All right. I said to myself, you're in love. Why make a thing about it? It's not the first time. What about Lynn?

And there I struck the rocks. Because it was the first time, this way. Yes, I'd been in love with Lynn. I remembered those early feelings, even though they were as if they had happened to another man. Perhaps it was another man because they were different from these. Or was this only the second or the third of the fifty-seven varieties of love?

No, precisely no, because the physical thing of last night, important though it was, was not the whole of it, perhaps not even the half of it. I still didn't know what I felt about Lynn. She was my wife and I was tied to her by twenty ties. But they didn't affect or even touch what had come from yesterday.

For the rest of the day I tried to pick up some of the loose ends that had been dropped. In the evening I knew I ought to drive over to Hockbridge to see if there was any letter yet from Lynn, but I funked it and instead went to the pictures and spent the night at the hotel in Letherton. The next morning Stella was not at the factory.

Perhaps it wasn't altogether surprising, and yet I had expected her to keep to the routine for the time being, for form's sake. I stuck it until twelve and then decided to go round and see her. I didn't like the thought of meeting John Curtis again, but I liked still less the idea of not knowing what she intended to do.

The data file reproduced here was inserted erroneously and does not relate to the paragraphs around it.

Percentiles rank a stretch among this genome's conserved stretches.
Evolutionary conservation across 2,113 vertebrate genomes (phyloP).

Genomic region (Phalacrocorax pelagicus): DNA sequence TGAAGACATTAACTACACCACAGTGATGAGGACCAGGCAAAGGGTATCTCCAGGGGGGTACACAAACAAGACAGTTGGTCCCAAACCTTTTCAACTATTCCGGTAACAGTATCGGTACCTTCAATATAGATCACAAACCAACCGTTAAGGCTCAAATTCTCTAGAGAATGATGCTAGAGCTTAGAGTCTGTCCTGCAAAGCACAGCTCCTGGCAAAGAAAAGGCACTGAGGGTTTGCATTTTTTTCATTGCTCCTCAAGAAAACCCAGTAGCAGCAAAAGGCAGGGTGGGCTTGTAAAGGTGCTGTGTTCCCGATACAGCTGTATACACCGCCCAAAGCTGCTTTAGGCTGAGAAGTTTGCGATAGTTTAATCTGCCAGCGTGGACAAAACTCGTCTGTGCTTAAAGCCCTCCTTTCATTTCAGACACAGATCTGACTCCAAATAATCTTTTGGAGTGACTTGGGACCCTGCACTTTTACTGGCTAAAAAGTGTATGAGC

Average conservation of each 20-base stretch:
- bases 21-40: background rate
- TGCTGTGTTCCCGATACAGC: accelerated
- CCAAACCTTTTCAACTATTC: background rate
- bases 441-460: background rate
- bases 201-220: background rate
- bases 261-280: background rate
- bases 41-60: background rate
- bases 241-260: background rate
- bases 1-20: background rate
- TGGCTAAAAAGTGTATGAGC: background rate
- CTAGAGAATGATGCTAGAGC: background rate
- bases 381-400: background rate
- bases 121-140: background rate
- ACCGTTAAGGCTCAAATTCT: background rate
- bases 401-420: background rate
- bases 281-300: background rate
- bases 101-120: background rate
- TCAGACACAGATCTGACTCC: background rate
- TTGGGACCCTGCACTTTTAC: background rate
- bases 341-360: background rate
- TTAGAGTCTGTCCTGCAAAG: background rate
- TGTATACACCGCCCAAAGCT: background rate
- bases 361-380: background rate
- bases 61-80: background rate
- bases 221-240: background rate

Just as I was thinking up an excuse for going, Thurston arrived. He smiled with his tight secret lips.

‘I left early this morning.'

‘Why have you come this far?' I said. ‘Trouble?'

‘Not exactly. Though in a way, yes. Certain criticisms of the instrument have been put forward, chiefly by Steel. Does he owe you a grudge, by any chance?'

‘What? I've no idea. He may.'

‘What happened in February exactly?'

‘Well, you know we let Steel's department down badly on two delivery dates. The firm deserved every sort of raspberry for it – and they got it. But part of the blame was Steel's for the absolutely ridiculous flow of modifications sent in to the original contracts. Of course one expects a few, but this was unreasonable. It confused my people and sent them astray. I felt pretty sore about it at the time, that the whole fault was laid on us. At our last meeting I told Steel what I thought about it. We had rather a set-to.'

Thurston plucked at his bottom lip. ‘One doesn't like to think of this in terms of personalities – and of course it may not be – but it does seem to me that he's putting forward more objections in this case than are reasonably justifiable.'

‘What does he complain about?'